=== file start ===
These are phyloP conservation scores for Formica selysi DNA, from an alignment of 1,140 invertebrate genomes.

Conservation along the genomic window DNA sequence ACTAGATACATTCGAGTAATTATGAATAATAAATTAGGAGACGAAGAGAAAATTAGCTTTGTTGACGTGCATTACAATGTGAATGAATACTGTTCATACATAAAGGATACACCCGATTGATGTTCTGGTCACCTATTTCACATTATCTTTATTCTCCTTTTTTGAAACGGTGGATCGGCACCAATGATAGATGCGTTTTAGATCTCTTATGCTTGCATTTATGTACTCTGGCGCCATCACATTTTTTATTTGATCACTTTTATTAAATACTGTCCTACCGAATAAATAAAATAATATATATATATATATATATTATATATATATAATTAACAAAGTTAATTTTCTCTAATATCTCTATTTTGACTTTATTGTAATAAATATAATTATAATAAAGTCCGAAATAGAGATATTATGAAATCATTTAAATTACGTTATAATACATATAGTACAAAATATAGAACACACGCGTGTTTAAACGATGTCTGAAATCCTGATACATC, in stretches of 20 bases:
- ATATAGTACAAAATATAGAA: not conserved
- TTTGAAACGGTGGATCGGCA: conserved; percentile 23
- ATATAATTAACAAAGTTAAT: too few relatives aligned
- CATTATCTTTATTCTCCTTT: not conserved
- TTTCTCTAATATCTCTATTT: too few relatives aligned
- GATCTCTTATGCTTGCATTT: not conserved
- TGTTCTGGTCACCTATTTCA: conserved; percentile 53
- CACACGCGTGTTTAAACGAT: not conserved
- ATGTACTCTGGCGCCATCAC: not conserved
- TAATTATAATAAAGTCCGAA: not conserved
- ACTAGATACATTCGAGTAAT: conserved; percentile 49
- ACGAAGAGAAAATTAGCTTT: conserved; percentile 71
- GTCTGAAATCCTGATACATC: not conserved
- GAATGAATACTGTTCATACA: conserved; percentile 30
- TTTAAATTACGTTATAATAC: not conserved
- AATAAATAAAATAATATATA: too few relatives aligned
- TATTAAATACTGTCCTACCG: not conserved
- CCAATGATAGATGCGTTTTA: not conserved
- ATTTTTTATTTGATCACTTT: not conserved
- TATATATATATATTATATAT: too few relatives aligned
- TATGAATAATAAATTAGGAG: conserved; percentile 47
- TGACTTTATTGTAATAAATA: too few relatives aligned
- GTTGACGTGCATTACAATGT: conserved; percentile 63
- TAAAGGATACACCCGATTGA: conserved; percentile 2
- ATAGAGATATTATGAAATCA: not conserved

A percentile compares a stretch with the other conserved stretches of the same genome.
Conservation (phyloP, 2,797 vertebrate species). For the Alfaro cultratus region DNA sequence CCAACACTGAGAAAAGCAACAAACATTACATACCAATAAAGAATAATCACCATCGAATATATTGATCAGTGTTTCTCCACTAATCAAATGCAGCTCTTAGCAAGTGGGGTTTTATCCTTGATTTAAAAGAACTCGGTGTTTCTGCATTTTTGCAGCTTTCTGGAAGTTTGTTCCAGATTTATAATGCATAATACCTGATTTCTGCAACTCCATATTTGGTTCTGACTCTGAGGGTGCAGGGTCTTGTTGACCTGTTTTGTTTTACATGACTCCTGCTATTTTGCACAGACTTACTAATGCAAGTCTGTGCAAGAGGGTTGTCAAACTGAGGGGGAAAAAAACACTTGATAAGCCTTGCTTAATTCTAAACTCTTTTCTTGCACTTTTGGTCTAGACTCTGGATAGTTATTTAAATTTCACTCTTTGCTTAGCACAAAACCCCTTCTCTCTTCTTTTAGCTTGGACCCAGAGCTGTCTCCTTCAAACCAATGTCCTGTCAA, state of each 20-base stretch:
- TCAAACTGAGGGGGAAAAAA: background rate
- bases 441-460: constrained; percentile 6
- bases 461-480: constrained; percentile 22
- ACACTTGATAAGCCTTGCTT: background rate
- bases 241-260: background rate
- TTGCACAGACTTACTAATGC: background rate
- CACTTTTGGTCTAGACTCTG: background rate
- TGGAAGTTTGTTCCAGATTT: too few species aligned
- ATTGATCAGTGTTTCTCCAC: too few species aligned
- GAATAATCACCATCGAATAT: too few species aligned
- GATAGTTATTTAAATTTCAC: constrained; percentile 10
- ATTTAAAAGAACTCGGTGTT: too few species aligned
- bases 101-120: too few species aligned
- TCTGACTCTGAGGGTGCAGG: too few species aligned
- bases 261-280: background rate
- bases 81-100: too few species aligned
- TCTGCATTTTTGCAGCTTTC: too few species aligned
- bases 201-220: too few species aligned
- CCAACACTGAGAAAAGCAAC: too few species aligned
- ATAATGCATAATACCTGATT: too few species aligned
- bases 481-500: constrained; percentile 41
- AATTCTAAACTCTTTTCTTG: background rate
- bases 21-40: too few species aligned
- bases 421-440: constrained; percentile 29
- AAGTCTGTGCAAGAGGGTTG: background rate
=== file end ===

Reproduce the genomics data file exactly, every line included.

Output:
These are phyloP conservation scores for Formica selysi DNA, from an alignment of 1,140 invertebrate genomes.

Conservation along the genomic window DNA sequence ACTAGATACATTCGAGTAATTATGAATAATAAATTAGGAGACGAAGAGAAAATTAGCTTTGTTGACGTGCATTACAATGTGAATGAATACTGTTCATACATAAAGGATACACCCGATTGATGTTCTGGTCACCTATTTCACATTATCTTTATTCTCCTTTTTTGAAACGGTGGATCGGCACCAATGATAGATGCGTTTTAGATCTCTTATGCTTGCATTTATGTACTCTGGCGCCATCACATTTTTTATTTGATCACTTTTATTAAATACTGTCCTACCGAATAAATAAAATAATATATATATATATATATATTATATATATATAATTAACAAAGTTAATTTTCTCTAATATCTCTATTTTGACTTTATTGTAATAAATATAATTATAATAAAGTCCGAAATAGAGATATTATGAAATCATTTAAATTACGTTATAATACATATAGTACAAAATATAGAACACACGCGTGTTTAAACGATGTCTGAAATCCTGATACATC, in stretches of 20 bases:
- ATATAGTACAAAATATAGAA: not conserved
- TTTGAAACGGTGGATCGGCA: conserved; percentile 23
- ATATAATTAACAAAGTTAAT: too few relatives aligned
- CATTATCTTTATTCTCCTTT: not conserved
- TTTCTCTAATATCTCTATTT: too few relatives aligned
- GATCTCTTATGCTTGCATTT: not conserved
- TGTTCTGGTCACCTATTTCA: conserved; percentile 53
- CACACGCGTGTTTAAACGAT: not conserved
- ATGTACTCTGGCGCCATCAC: not conserved
- TAATTATAATAAAGTCCGAA: not conserved
- ACTAGATACATTCGAGTAAT: conserved; percentile 49
- ACGAAGAGAAAATTAGCTTT: conserved; percentile 71
- GTCTGAAATCCTGATACATC: not conserved
- GAATGAATACTGTTCATACA: conserved; percentile 30
- TTTAAATTACGTTATAATAC: not conserved
- AATAAATAAAATAATATATA: too few relatives aligned
- TATTAAATACTGTCCTACCG: not conserved
- CCAATGATAGATGCGTTTTA: not conserved
- ATTTTTTATTTGATCACTTT: not conserved
- TATATATATATATTATATAT: too few relatives aligned
- TATGAATAATAAATTAGGAG: conserved; percentile 47
- TGACTTTATTGTAATAAATA: too few relatives aligned
- GTTGACGTGCATTACAATGT: conserved; percentile 63
- TAAAGGATACACCCGATTGA: conserved; percentile 2
- ATAGAGATATTATGAAATCA: not conserved

A percentile compares a stretch with the other conserved stretches of the same genome.
Conservation (phyloP, 2,797 vertebrate species). For the Alfaro cultratus region DNA sequence CCAACACTGAGAAAAGCAACAAACATTACATACCAATAAAGAATAATCACCATCGAATATATTGATCAGTGTTTCTCCACTAATCAAATGCAGCTCTTAGCAAGTGGGGTTTTATCCTTGATTTAAAAGAACTCGGTGTTTCTGCATTTTTGCAGCTTTCTGGAAGTTTGTTCCAGATTTATAATGCATAATACCTGATTTCTGCAACTCCATATTTGGTTCTGACTCTGAGGGTGCAGGGTCTTGTTGACCTGTTTTGTTTTACATGACTCCTGCTATTTTGCACAGACTTACTAATGCAAGTCTGTGCAAGAGGGTTGTCAAACTGAGGGGGAAAAAAACACTTGATAAGCCTTGCTTAATTCTAAACTCTTTTCTTGCACTTTTGGTCTAGACTCTGGATAGTTATTTAAATTTCACTCTTTGCTTAGCACAAAACCCCTTCTCTCTTCTTTTAGCTTGGACCCAGAGCTGTCTCCTTCAAACCAATGTCCTGTCAA, state of each 20-base stretch:
- TCAAACTGAGGGGGAAAAAA: background rate
- bases 441-460: constrained; percentile 6
- bases 461-480: constrained; percentile 22
- ACACTTGATAAGCCTTGCTT: background rate
- bases 241-260: background rate
- TTGCACAGACTTACTAATGC: background rate
- CACTTTTGGTCTAGACTCTG: background rate
- TGGAAGTTTGTTCCAGATTT: too few species aligned
- ATTGATCAGTGTTTCTCCAC: too few species aligned
- GAATAATCACCATCGAATAT: too few species aligned
- GATAGTTATTTAAATTTCAC: constrained; percentile 10
- ATTTAAAAGAACTCGGTGTT: too few species aligned
- bases 101-120: too few species aligned
- TCTGACTCTGAGGGTGCAGG: too few species aligned
- bases 261-280: background rate
- bases 81-100: too few species aligned
- TCTGCATTTTTGCAGCTTTC: too few species aligned
- bases 201-220: too few species aligned
- CCAACACTGAGAAAAGCAAC: too few species aligned
- ATAATGCATAATACCTGATT: too few species aligned
- bases 481-500: constrained; percentile 41
- AATTCTAAACTCTTTTCTTG: background rate
- bases 21-40: too few species aligned
- bases 421-440: constrained; percentile 29
- AAGTCTGTGCAAGAGGGTTG: background rate